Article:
died Dec. 14, 1417, London
distinguished soldier and martyred leader of the Lollards, a late medieval English sect derived from the teachings of John Wycliffe. He was an approximate model for 16th-century English dramatic characters, including Shakespeare's Falstaff.
The son of Sir Richard Oldcastle, he fought for England in the Scottish campaign of 1400 and during the Welsh wars gained the friendship of King Henry IV's son Henry, prince of Wales. By his marriage in 1408 to Joan, heiress of John, 3rd Lord Cobham, Oldcastle entered nobility and in 1409 was summoned to the House of Lords as a baron.
In 1413 he was indicted by a convocation, presided over by Archbishop Thomas Arundel of Canterbury, for maintaining both Lollard preachers and their opinions. His amicable relationship with the prince of Wales, now Henry V, earned him special consideration, but he failed to honour the king's appeals to submit and was brought to trial the same year. Unyielding in his views, he was convicted as a heretic but was granted a stay of execution by the king for 40 days and was imprisoned in the Tower of London. Within a month he escaped to find refuge with the Lollard bookseller William Fisher at Smithfield, where he conspired to kidnap the king at Kent while Lollards answered a summons to assemble at St. Giles's Fields, near London, the night of Jan. 9, 1414. The king was warned by his agents, and the small group of Lollards in assembly were captured or dispersed. Oldcastle again escaped, evading capture until November 1417. Parliament then reiterated his condemnation and penalty, and on December 14 he was hanged over a fire that consumed the gallows.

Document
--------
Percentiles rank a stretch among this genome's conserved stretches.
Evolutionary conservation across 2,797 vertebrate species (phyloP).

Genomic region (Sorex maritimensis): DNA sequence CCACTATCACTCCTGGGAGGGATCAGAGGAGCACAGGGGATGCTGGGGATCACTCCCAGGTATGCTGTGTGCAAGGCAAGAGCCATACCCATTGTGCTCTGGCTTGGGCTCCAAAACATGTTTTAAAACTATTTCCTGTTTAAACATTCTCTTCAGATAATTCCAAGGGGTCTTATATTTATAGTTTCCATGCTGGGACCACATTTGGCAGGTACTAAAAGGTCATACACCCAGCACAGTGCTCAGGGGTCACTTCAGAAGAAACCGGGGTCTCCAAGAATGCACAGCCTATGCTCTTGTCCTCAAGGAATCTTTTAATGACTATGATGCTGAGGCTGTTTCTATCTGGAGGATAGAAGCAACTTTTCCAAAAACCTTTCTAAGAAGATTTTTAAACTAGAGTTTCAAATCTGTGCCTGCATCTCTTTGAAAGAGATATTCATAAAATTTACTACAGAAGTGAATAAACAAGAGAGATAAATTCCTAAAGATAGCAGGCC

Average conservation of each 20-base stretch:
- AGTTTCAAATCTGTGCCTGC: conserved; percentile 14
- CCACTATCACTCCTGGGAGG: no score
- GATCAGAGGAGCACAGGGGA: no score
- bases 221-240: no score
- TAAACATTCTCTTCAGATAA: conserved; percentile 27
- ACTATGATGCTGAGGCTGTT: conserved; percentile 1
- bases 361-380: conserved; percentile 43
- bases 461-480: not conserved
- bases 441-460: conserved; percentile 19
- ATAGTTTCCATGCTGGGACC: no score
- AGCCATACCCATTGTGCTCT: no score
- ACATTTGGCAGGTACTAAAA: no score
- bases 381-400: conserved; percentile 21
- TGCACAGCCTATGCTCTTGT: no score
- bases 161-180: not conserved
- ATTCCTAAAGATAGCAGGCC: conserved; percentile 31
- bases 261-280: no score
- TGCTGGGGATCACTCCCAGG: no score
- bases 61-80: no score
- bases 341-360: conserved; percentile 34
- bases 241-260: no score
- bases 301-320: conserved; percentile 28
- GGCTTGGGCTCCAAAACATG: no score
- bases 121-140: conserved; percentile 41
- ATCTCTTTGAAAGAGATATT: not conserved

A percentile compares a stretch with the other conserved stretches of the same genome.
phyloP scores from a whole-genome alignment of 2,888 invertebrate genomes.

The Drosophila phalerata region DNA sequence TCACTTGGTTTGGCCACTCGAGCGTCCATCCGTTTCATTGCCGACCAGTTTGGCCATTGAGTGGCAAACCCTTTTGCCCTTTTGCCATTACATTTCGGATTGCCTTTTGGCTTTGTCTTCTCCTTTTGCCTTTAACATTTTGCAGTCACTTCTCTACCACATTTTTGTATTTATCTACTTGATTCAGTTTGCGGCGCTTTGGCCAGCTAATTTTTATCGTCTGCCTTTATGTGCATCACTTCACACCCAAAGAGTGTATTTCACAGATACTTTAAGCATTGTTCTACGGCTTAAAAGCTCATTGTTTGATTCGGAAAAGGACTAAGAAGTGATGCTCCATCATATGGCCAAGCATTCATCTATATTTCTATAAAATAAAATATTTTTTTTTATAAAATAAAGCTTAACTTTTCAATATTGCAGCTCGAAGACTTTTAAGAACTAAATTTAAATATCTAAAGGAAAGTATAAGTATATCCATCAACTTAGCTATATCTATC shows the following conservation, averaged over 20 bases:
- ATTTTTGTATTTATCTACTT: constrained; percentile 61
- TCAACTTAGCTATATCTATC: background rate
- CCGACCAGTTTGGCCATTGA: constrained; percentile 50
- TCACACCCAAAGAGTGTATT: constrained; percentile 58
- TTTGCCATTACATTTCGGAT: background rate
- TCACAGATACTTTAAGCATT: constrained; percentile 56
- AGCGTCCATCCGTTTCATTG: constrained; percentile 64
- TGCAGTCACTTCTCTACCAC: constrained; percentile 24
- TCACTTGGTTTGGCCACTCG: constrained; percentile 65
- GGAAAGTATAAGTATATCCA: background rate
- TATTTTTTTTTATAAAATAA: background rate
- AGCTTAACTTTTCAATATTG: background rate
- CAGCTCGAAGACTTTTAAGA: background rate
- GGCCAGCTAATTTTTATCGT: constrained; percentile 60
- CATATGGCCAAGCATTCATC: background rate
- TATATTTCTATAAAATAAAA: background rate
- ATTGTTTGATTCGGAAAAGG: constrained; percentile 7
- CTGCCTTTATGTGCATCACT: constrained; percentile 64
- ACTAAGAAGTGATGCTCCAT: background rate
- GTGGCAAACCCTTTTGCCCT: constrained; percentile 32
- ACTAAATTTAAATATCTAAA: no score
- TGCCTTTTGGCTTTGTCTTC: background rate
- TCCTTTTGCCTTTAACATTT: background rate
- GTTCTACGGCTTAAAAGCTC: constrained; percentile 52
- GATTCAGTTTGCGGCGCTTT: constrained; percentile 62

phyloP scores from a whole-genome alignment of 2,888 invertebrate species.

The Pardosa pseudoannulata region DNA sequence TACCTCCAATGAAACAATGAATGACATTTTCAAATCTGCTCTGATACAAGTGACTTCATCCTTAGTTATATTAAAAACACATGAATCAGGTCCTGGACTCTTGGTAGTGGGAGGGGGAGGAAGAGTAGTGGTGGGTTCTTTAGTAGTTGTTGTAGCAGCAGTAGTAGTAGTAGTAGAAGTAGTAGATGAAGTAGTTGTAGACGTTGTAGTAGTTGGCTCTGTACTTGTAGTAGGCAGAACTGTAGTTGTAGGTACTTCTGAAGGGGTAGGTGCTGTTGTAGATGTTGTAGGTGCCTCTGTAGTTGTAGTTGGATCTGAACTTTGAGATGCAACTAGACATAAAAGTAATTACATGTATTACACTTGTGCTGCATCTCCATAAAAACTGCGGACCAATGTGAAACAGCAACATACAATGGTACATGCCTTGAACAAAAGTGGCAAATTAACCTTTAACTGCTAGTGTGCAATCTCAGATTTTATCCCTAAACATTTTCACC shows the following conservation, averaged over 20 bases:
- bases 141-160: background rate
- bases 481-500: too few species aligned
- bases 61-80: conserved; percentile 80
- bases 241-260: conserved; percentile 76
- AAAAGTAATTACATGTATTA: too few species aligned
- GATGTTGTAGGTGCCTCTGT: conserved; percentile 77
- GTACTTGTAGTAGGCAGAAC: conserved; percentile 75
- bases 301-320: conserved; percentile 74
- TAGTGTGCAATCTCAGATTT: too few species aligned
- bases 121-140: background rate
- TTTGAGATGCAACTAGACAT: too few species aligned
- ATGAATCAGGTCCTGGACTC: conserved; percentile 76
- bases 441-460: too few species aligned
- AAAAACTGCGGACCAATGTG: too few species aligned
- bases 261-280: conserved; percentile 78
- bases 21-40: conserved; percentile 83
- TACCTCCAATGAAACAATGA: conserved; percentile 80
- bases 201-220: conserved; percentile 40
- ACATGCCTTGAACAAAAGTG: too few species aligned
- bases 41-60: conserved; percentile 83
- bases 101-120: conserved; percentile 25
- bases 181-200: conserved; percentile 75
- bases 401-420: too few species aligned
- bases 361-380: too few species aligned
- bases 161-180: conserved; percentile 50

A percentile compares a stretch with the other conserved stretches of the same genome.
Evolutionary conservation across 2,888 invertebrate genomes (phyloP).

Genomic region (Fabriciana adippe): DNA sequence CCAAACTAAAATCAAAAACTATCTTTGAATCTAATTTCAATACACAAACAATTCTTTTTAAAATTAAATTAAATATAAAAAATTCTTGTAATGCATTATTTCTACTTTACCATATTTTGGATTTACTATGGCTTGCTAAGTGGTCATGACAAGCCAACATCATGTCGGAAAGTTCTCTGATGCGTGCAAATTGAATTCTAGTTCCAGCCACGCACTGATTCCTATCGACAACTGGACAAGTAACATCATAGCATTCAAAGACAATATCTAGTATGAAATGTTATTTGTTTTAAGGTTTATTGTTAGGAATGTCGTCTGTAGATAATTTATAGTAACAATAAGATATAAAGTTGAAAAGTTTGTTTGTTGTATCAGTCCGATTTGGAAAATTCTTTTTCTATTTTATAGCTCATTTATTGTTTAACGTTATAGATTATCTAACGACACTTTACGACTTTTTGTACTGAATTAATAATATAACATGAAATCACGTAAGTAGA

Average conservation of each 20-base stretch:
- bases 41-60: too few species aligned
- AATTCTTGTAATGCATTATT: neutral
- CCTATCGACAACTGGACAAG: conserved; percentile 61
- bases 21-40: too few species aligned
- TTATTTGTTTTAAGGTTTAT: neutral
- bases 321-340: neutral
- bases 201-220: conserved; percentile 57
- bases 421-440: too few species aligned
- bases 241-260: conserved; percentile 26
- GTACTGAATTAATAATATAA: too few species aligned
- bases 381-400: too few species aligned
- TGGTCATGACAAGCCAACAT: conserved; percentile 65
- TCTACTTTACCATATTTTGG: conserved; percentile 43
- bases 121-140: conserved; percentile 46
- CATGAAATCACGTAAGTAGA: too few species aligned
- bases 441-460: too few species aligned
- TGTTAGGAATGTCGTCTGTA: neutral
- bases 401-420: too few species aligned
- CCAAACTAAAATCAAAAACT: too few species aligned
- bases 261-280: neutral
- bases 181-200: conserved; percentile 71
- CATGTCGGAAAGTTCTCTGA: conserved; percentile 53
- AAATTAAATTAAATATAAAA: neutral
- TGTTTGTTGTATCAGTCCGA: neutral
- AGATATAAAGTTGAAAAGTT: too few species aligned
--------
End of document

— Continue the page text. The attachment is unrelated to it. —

In The Famous Victories of Henry the Fifth, the anonymous source play for Shakespeare's Henry IV, Sir John appears briefly as a friend of Prince Hal (or Henry). Shakespeare kept the name Oldcastle for the first version of his play but later changed it to Falstaff. Shakespeare's Falstaff is considered to be more boisterous than Oldcastle had been in real life.